Lola Wallace’s With green apple is the curator’s choice of the exhibition for its strong photographic reformulation of some of the well-known roots of portraiture. The soft, warm colour of the background and most of the image immediately reminds us of the visual atmosphere of the Renaissance portraits. The depiction of not only the face but the person from the waist up is also characteristic of many of those paintings. After this initial recognition of the genre and some of its historical antecedents, however, we can start to notice the differences, the interesting departures from those received means of expression. One of the clearest differences can be found in the pronounced lines and shapes of Wallace’s image, as opposed to the soft, sfumato transitions between the shapes and colours of the Renaissance portraits. Notice that this is certainly not a difference between painting and photographs, as both mediums may present images in either way. Another important difference is that while Renaissance paintings typically show their subjects covered up to their neck, Wallace presents bare shoulders. Finally, the subdued colours of the image are markedly broken by the bright colours of the headscarf and the apple. The result is that the recognisable traditions of the Renaissance are reformulated in a brave, modern portrayal of a confident 21st-century woman.
Honourable mention Portrait of C by Ellen Friedlander is a beautiful photographic metaphor for the rich layers of a personality. The combination of the nude and the portraiture genres allows for the presentation of a person without her protective outer layers. Without such a cover, the different aspects of her inner self are more forcefully portrayed by the superimposed images. Vicky Martin’s She Done Him Wrong is a still image from a fictive shooting of a movie. The person is portrayed here without us being allowed to see her face. Therefore, we must rely for our interpretation on the context of the setting of the scene, the title of the fictive movie, her costume, blond hair, and red lips. It might be surprising to realise just how much we may learn from all this about a fictive and a real personality. The third honourable mention has been given to Psychological Distance No. 5 by Eiji Yamamoto. The compositional structure of the image is based on the lines of the arms and legs of the woman, all leading up to her face and the gaze of her eyes. Through the eyes we begin to understand and contemplate the hints about her life, thoughts, wishes and passions.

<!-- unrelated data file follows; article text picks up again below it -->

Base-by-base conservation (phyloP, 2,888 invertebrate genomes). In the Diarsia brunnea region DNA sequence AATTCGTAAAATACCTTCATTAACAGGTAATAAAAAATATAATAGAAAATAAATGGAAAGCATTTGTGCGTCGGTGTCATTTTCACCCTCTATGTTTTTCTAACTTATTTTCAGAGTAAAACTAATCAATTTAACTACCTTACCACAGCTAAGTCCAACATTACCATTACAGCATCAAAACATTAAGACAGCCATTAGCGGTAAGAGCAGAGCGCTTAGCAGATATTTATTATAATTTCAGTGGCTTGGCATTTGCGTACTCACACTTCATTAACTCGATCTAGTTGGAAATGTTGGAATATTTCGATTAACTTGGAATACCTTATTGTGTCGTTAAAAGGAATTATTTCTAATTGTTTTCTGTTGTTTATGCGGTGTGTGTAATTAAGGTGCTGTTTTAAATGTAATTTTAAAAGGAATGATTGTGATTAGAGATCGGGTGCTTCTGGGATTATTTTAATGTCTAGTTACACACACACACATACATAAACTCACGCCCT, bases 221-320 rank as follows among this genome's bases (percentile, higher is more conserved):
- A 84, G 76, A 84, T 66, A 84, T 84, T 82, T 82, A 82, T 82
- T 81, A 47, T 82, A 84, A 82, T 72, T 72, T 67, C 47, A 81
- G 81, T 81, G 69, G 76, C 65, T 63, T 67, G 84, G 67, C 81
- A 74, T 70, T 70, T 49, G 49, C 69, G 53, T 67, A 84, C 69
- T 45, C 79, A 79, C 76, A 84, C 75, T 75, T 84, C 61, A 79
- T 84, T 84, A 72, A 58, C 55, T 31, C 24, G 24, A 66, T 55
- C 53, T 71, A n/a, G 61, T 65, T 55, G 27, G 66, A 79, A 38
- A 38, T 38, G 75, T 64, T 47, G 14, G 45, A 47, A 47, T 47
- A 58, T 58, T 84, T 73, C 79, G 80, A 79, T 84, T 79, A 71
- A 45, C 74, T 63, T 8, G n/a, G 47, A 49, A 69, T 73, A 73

Peter Bjerg’s Maja’s Mirror (5) extends portraiture to the quiet, intimate space and activity of the women in the photograph. Alienation by Ludovica De Santis relies on photography’s capacity to depict physical reality so as to open a window to the depths of psychological reality. Sari Fried-Fiori’s Tim No. 3 shows us all the small details of her subject’s face without any attempt to cover the marks of time, presenting the face in a uniquely balanced geometrical composition. In Spotless Lucilla Incarbone departs from the usual baby photo by capturing a rarely observable, contemplative moment of her young subject. Quarantined in The Bathroom Mirror by John Kosmer reflects on our current experiences through the portrayal of his face from different perspectives but doubly enclosed. Ladka Kurzrock’s Dreamy takes us far away from our current concerns, empathising with the unknown dreams of the woman. Autoportrait — Night in Car by Michelle Luke surprises us with a strong compositional contrast between the rigid geometrical framing lines and the curvy shapes of the face. Juergen Pawlik’s Lina No. 3 transforms the face of a person into an imagined character that makes us wonder about the different personalities hidden within ourselves.
It is a joy to realise how lively portraiture is in the medium of photography today. Creative reinterpretations and reformulations of this classical genre show us that there are always new approaches worthy of our attention.